Peter Brust, October 23
SciLifeLab The Svedberg seminar series
Thursday, October 23
Helmholtz-Zentrum Dresden Rossendorf, Institute of Radiopharmaceutical Cancer Research, Research Site Leipzig, Germany
Peter Brust is an expert in the following areas: Expression of transport systems at the blood-brain barrier, Pathophysiology of the dopaminergic system (asphyxia, experimental trauma), Imaging of the brain serotonergic and cholinergic system with positron emission tomography, Development of radioligands for neuroimaging of neurodegenerative diseases and Neuroimaging of traumatic brain injury.
Design of 18F-labelled radiopharmaceuticals for brain imaging
Imaging with positron emission tomography (PET) is widely used for early diagnosis and treatment follow-up of many brain diseases. PET uses probes (radiotracers) which are labeled with radionuclides of short half-lives, synthesized prior to the imaging studies. Fluorine-18 is a radionuclide that is routinely used in the radiolabeling of neuroreceptor ligands because of its favorable half-life of 109.8 min. The delivery of such PET-radiotracers into the brain provides images of transport, metabolic, and neurotransmission processes on the molecular level. This talk will focus on the strategy of radiotracer development. Successful radiotracer design provides molecular probes which not only are useful for imaging of human brain diseases, but also allow molecular neuroreceptor imaging studies in various small-animal models of disease, including genetically engineered animals. Furthermore, they provide powerful tools for in vivo pharmacology in pre-clinical drug development, to investigate pathophysiology, to discover drug candidates, and to evaluate the pharmacokinetics and pharmacodynamics of drugs in vivo.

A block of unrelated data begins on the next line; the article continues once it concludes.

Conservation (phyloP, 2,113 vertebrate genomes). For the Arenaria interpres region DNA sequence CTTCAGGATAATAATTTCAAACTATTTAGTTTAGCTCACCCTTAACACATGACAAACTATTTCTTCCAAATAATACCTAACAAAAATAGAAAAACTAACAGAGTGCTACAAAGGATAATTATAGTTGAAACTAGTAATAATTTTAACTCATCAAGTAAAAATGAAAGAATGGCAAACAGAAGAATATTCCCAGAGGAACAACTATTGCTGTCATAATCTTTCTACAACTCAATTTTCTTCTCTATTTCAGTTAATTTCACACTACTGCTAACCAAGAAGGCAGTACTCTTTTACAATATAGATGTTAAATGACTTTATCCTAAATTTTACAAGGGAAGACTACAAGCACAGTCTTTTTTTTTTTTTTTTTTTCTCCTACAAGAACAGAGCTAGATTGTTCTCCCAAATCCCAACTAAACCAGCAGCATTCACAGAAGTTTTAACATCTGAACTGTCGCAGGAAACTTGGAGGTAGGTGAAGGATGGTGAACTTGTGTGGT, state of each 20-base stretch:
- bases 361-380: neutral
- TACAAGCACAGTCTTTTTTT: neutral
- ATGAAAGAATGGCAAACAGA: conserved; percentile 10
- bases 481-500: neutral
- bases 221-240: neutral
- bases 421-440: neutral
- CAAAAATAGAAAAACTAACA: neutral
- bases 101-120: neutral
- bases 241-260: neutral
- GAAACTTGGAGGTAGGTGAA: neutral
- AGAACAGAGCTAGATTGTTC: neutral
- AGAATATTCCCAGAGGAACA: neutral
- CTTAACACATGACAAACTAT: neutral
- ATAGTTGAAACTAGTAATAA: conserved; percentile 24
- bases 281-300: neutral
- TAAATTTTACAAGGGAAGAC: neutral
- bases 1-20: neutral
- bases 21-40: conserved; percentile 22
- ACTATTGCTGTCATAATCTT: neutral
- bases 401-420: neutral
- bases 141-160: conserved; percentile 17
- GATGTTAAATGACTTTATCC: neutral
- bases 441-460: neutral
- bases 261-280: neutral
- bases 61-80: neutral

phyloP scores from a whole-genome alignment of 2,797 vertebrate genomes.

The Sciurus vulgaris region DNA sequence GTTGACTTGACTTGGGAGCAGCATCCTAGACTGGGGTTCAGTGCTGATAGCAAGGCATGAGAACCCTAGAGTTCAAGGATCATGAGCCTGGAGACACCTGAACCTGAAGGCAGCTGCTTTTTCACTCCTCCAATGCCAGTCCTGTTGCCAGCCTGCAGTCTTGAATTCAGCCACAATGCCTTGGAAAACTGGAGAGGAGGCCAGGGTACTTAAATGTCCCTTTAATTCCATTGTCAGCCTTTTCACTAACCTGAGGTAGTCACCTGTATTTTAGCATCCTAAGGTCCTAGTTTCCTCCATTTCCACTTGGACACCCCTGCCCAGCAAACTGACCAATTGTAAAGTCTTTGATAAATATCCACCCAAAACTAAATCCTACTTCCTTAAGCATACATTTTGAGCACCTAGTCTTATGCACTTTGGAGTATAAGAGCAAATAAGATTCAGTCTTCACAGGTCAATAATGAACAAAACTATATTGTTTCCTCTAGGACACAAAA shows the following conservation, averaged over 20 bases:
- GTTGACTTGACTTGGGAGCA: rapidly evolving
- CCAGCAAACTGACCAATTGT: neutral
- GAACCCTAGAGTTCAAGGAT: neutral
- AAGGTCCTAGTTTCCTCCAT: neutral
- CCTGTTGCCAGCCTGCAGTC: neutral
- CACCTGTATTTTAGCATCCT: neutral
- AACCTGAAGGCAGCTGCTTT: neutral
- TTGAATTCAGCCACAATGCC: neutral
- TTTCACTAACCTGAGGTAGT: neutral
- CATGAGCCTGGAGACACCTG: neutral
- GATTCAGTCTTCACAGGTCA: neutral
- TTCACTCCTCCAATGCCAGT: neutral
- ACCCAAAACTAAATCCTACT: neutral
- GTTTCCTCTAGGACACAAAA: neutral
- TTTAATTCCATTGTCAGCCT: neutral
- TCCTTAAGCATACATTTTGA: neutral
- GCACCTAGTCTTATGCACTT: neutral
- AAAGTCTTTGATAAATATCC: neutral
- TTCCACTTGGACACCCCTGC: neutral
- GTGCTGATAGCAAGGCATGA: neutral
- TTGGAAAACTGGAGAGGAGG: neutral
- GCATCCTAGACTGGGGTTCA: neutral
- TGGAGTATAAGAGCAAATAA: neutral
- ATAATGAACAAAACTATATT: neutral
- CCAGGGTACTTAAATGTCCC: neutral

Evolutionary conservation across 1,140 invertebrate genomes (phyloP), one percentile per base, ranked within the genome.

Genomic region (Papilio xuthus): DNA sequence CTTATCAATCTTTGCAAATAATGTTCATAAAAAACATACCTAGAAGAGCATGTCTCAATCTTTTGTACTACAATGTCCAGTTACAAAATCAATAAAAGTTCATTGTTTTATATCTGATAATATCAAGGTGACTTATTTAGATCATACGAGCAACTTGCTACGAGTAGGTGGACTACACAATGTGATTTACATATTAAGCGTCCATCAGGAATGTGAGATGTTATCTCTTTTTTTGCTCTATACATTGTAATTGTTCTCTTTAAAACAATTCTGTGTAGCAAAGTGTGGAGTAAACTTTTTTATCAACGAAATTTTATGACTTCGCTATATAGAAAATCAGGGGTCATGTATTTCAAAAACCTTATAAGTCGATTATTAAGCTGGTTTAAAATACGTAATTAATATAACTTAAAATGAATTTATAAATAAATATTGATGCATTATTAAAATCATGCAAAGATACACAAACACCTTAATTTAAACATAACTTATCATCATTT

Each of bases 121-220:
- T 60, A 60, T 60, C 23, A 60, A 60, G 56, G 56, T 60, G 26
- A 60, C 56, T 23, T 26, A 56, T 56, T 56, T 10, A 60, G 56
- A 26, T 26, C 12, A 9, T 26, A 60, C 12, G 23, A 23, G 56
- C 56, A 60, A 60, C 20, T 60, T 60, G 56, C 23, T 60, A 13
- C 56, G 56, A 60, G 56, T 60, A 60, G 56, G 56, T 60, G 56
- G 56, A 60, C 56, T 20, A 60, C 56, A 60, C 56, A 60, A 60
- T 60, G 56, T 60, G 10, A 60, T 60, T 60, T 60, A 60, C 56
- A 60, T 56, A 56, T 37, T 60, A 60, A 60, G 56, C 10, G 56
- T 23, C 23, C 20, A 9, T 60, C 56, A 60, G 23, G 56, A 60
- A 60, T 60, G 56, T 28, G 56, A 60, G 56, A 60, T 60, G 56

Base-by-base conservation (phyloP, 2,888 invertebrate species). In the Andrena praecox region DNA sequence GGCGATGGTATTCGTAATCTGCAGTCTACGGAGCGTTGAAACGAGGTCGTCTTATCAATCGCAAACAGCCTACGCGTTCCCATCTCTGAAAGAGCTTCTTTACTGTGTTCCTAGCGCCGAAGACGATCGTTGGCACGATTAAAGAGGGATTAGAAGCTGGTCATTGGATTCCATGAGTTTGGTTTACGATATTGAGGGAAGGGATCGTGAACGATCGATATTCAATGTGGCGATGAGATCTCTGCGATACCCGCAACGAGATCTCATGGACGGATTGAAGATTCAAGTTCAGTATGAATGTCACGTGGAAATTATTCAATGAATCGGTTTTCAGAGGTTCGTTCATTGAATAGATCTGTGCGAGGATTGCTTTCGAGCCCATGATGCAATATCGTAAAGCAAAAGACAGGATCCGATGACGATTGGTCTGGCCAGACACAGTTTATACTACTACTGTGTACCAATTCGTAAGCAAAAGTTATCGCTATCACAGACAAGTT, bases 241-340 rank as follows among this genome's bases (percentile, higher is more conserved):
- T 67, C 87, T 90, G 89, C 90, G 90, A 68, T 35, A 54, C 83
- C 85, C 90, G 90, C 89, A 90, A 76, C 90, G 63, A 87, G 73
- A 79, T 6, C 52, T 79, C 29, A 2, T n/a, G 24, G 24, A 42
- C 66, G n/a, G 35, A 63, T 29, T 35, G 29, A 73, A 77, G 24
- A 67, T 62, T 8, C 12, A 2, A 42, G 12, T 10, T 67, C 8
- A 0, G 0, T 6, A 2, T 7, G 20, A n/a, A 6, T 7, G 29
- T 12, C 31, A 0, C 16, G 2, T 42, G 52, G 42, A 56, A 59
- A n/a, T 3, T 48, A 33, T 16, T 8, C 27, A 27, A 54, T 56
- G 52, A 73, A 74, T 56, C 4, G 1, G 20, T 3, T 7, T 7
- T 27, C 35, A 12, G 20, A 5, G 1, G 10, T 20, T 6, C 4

Host: Mats Larhed